BACKGROUND: The American Academy of Pediatrics recommends exclusive breastfeeding to age 6 months. Although breastfeeding rates in the United States have been increasing over time, further improvements are needed to meet Healthy People 2020 targets. Research aim: This study examined predictors of breastfeeding initiation and maintenance among a population of insured pregnant women.
METHODS: Participants were 1,149 pregnant women enrolled in the Pregnancy and Influenza Project in two Kaiser Permanente regions in 2010-2011. Data were collected through interviews at enrollment and 1 month and 6 months postpartum and through participants' electronic medical records.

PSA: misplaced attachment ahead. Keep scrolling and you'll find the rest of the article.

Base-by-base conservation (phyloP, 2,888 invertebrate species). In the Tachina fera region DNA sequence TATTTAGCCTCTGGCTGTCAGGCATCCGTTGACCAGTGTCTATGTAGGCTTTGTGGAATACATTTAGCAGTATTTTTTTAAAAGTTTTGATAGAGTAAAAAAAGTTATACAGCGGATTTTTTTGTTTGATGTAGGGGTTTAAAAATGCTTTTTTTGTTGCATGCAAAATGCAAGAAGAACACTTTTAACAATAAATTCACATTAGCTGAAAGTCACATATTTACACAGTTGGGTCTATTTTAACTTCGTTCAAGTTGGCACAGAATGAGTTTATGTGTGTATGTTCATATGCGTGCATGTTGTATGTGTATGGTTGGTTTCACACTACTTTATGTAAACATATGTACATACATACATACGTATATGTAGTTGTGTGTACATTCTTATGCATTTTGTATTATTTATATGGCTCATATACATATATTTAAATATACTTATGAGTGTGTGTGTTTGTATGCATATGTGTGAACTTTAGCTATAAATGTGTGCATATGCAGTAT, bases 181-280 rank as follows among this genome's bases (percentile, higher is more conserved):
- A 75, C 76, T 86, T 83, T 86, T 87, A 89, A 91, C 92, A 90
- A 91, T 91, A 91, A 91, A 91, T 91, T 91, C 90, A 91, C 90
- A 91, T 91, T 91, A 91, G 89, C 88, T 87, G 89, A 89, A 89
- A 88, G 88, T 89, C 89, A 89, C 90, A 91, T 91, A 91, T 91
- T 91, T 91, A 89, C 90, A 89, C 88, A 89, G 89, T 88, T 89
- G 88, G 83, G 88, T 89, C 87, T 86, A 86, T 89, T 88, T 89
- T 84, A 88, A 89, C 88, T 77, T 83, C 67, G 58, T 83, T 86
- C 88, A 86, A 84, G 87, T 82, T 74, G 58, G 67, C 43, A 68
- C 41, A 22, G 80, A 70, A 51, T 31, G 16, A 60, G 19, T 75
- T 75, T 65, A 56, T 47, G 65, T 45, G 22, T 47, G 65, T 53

RESULTS: Nearly all (99%) women reported initiating breastfeeding. Rates of exclusive breastfeeding were 70% and 54% at 1 month and 6 months, respectively; an additional 22% and 23% of women reported supplementing breastfeeding with formula. Of the women who supplemented, the mean ( SD) infant age at formula introduction was 53 (62) days. Of those who had stopped breastfeeding, the mean ( SD) infant age at cessation was 85 (59) days. Higher maternal education level, better maternal self-rated health, prenatal folic acid use, absence of chronic medical conditions, and infant full-term birth were significantly associated with breastfeeding maintenance.
CONCLUSION: Although rates of breastfeeding in this population were higher than national rates, a significant number of women stopped breastfeeding or introduced formula earlier than recommended. Two to 3 months postpartum may be a critical period warranting additional encouragement or intervention by healthcare providers. Mothers' education attainment, maternal health factors, and gestational age at delivery may predict likelihood of breastfeeding maintenance.